The White House has claimed documents released by Israel show that Iran had a “robust, clandestine nuclear weapons program,” an allegation dismissed as both “ridiculous and childish” by Tehran.
On Monday, Prime Minister Benjamin Netanyahu accused Iran of “lying” about its nuclear research program. Citing evidence from a trove of files that the Israeli intelligence allegedly managed to obtain from Tehran’s nuclear research archive, the Israeli PM claimed Iran was pursuing a nuclear weapons program when it brokered the Joint Comprehensive Plan of Action (JCPOA) with the international community.
The Trump White House, which has long sought to amend or scrap the nuclear deal with Tehran, wasted no time in welcoming Netanyahu’s “revelations,” and was among the first to react to the explosive report delivered via a combination of MS Paint and Powerpoint.
“This information provides new and compelling details about Iran’s efforts to develop missile-deliverable nuclear weapons,” the White House said in a statement. “These facts are consistent with what the United States has long known: Iran had a robust, clandestine nuclear weapons program that it has tried and failed to hide from the world and from its own people.”
While the White House promised to “carefully” examine the information, President Donald Trump already used the opportunity to state that the Israeli presentation proves that he was absolutely correct in his own assessment of Iran’s nuclear threat.
“I think if anything what’s happening today and what’s happened over the last little while… has really shown that I’m 100% right” about the 2015 nuclear deal, Trump said at a joint press conference with his Nigerian counterpart, Muhammadu Buhari. Once again criticizing the deal, Trump warned that Tehran might soon have the capabilities to produce nuclear warheads.
“In seven years, that deal will have expired and Iran is free to go ahead and create nuclear weapons. That is not acceptable. Seven years is tomorrow, that’s not acceptable,” he noted.
Trump previously slammed the internationally-backed agreement as “the worst deal ever” and threatened to pull the US out of it. The White House has until May 12 to extend sanctions waivers against Tehran. “We’ll see what happens,” Trump said on Monday.
Newly-appointed Secretary of State Mike Pompeo meanwhile reasserted Washington’s commitment to “fix” the Iranian deal, noting that, while Tehran’s research program was “known” to the US, Israeli revelations offer “thousands” of new and “authentic” documents and information on the matter.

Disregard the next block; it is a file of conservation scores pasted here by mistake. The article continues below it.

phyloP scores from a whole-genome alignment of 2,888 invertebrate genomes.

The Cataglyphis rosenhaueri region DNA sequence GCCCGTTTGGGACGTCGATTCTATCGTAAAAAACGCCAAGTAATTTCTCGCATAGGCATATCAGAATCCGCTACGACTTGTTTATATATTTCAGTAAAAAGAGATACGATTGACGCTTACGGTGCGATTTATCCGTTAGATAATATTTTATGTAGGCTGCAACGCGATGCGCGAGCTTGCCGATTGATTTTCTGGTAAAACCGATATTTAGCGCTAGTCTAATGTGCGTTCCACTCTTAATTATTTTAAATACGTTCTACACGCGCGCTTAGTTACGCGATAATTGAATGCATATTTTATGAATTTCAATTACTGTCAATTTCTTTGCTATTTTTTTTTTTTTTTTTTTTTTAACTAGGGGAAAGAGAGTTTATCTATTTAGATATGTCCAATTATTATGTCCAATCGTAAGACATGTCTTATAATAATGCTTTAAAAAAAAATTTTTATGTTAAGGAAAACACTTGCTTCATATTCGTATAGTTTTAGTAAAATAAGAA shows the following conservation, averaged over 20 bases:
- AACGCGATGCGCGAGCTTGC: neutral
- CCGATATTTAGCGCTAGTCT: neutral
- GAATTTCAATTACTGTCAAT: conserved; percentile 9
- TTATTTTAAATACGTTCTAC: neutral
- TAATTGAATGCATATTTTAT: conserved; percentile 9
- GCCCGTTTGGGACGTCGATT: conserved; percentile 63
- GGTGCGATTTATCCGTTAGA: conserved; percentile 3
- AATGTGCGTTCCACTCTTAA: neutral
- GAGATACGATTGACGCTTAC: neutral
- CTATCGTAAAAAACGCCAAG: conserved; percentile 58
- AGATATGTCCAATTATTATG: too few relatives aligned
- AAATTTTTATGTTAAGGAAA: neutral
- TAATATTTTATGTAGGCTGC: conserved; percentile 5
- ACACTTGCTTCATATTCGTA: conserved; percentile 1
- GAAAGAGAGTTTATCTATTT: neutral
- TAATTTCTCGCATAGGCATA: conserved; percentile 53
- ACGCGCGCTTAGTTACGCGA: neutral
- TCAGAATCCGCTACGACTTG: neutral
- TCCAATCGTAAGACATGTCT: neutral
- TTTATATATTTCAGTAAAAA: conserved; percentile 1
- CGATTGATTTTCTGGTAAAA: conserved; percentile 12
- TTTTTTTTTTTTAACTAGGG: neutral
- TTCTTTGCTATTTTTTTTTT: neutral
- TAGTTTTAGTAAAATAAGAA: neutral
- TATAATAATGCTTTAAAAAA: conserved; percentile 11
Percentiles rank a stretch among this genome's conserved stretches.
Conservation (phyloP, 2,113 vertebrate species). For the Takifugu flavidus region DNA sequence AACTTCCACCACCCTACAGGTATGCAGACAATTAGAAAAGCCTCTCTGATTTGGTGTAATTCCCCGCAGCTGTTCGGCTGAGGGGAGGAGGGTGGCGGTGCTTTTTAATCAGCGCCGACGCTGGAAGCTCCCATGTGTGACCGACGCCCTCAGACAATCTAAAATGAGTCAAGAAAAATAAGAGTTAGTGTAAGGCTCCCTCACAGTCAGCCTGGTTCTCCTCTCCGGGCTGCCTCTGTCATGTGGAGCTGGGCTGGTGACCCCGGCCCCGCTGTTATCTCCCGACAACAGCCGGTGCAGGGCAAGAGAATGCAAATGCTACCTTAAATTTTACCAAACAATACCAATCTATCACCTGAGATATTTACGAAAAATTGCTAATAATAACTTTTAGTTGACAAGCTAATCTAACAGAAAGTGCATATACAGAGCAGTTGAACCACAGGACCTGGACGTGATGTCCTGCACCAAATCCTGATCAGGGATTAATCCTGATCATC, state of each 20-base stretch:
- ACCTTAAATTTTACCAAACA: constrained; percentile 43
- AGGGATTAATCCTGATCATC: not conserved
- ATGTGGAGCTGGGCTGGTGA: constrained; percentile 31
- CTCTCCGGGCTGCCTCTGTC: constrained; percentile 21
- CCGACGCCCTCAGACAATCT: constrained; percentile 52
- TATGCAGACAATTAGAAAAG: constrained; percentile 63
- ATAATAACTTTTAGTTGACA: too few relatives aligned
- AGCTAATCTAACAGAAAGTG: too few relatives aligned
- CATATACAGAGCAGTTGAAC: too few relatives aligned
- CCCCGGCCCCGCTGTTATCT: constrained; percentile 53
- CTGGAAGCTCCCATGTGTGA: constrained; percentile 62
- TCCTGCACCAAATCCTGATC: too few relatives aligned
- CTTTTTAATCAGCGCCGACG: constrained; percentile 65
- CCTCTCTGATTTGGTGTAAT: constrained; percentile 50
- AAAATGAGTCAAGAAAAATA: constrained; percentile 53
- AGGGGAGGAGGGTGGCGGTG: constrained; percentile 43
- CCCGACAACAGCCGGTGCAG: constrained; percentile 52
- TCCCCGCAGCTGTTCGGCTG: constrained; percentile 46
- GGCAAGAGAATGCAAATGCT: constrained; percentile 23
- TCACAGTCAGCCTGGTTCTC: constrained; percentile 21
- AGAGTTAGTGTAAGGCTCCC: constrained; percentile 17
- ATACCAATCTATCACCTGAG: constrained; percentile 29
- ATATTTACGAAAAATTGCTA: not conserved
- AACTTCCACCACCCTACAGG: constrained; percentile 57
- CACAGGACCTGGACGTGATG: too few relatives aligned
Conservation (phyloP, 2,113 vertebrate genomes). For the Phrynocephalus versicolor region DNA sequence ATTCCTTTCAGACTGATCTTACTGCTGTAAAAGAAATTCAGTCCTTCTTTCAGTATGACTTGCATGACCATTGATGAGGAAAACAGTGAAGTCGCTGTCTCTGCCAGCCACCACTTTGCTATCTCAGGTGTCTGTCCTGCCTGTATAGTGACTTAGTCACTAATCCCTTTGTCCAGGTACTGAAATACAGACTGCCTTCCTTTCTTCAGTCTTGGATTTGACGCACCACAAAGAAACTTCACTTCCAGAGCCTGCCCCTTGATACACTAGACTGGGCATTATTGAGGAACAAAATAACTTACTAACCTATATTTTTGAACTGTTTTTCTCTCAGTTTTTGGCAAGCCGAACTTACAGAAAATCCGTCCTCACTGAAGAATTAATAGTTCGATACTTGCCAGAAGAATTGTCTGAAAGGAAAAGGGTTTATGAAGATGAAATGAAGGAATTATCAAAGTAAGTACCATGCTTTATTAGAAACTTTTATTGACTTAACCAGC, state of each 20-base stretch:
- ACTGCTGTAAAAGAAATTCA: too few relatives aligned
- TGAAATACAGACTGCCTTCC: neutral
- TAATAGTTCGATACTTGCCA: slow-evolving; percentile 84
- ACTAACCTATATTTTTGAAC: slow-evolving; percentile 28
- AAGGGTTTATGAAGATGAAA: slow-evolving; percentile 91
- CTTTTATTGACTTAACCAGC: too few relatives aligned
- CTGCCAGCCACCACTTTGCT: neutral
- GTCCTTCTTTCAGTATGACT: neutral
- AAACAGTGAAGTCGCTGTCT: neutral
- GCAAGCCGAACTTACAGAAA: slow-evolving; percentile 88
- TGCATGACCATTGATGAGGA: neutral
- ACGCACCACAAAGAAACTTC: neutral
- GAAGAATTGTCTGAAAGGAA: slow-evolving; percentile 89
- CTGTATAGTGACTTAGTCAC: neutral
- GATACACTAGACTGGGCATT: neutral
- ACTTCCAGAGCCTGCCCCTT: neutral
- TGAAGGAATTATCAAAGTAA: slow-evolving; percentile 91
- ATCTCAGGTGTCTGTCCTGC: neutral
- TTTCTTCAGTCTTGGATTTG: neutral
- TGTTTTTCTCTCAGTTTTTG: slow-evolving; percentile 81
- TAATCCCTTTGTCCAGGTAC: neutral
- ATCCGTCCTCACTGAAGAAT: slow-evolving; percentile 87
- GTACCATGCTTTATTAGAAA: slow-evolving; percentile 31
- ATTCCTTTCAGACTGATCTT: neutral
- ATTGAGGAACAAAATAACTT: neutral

“This will, I think, spell out the scope and scale of the program that they undertook there, and I think that it makes clear that at the very least the Iranians have continued to lie to their own people,” Pompeo told reporters. “The Iranians have consistently taken the position that they’ve never had a program like this. This will belie any notion that there wasn’t a program.”
‘Infamous liar’: Iran blasts Netanyahu for claims Tehran had nuke program
Calling the Israeli premier “an infamous liar” and head of a “child-killing Zionist regime,” Iran has furiously denounced an elaborate presentation by Benjamin Netanyahu, in which he accused Tehran of seeking nuclear weapons.
In a statement Tuesday, Iran’s Foreign Ministry blasted Monday’s claims by a “broke and infamous liar who has had nothing to offer except lies and deceits.” It accused Israel of “using battered charlatanism” and viewing others as a threat to justify the existence of their “illegal regime.”
“Netanyahu and the notorious, child-killing Zionist regime must have reached the basic understanding that the people of the world have enough awareness and cognizance,” said Foreign Ministry spokesperson Bahram Qassemi,
In a series of tweets, Iranian Foreign Minister Mohammad Javad Zarif also ridiculed Netanyahu’s accusations, noting the “coordinated timing of alleged intelligence revelations by the boy who cries wolf just days before May 12.” On that day President Donald Trump is expected to decide whether the US should stay in the landmark 2015 nuclear deal inked by five world powers as well as Iran.